Australian Prime Minister Julia Gillard cobbled together enough lawmakers to form a new government today. Two independent members of parliament agreed to join her Labor Party, resolving more than two weeks of election impasse. At a news conference, Gillard promised a stable and effective government, even with only a one-seat majority.
JULIA GILLARD, Australian prime minister: What the Australian people told us — and they told us this in no uncertain terms on that day and on the days that have followed — is this, that we will be held more accountable than ever before and more than any government in modern memory. We will be held to higher standards of transparency and reform.
HARI SREENIVASAN: Gillard will lead Australia’s first minority government in more than 65 years. She is also Australia’s first female prime minister.
A series of strong aftershocks rocked Christchurch, New Zealand, days after a powerful 7.1-magnitude quake. All told, about 20 aftershocks hit overnight. Scientists predicted they will continue for several weeks, with the worst likely still to come. The city center remained cordoned off by troops today, as crews continued to clean up. No one was killed in the quake, and only two people were seriously injured. In comparison, the January earthquake in Haiti of a similar magnitude killed 230,000 people.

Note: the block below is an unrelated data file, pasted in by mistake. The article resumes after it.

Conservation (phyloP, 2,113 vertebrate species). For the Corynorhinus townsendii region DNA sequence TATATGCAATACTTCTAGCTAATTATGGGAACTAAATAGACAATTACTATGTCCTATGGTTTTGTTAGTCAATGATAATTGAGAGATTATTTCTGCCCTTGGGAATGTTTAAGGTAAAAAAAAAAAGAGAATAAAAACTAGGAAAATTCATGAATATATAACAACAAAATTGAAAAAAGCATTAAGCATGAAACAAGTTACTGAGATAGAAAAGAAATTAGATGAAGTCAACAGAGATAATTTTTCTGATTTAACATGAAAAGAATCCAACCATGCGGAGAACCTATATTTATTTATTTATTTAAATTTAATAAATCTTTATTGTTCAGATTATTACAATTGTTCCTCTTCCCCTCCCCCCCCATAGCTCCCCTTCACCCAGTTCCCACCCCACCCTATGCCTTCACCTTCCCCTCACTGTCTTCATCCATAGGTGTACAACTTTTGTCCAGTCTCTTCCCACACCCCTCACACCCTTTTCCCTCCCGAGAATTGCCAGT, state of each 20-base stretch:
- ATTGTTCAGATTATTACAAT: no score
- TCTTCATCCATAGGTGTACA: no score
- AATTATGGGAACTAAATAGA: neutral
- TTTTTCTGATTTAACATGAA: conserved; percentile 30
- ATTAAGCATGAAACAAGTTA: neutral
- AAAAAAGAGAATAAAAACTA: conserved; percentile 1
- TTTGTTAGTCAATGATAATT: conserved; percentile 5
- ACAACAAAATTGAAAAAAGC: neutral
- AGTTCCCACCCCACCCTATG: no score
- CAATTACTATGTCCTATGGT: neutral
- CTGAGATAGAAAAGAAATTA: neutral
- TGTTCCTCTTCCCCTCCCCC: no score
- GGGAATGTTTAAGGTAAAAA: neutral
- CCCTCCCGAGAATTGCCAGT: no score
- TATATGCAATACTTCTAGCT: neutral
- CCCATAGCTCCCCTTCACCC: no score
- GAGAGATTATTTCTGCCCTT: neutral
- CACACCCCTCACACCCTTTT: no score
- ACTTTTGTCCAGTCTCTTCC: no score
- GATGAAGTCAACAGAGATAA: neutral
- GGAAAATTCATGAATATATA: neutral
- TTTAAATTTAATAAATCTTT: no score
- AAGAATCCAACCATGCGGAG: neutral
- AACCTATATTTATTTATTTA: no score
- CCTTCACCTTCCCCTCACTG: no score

Tropical Storm Hermine lost some of its steam as it moved from the Gulf of Mexico into Texas. But it still dumped heavy rains overnight and knocked out power to 35,000 homes in the Rio Grande Valley. Flash flood warnings and watches were issued for much of Texas and Oklahoma. As it moved north, Hermine was expected to weaken to a tropical depression, but its effects were forecast to continue all the way to Kansas later this week.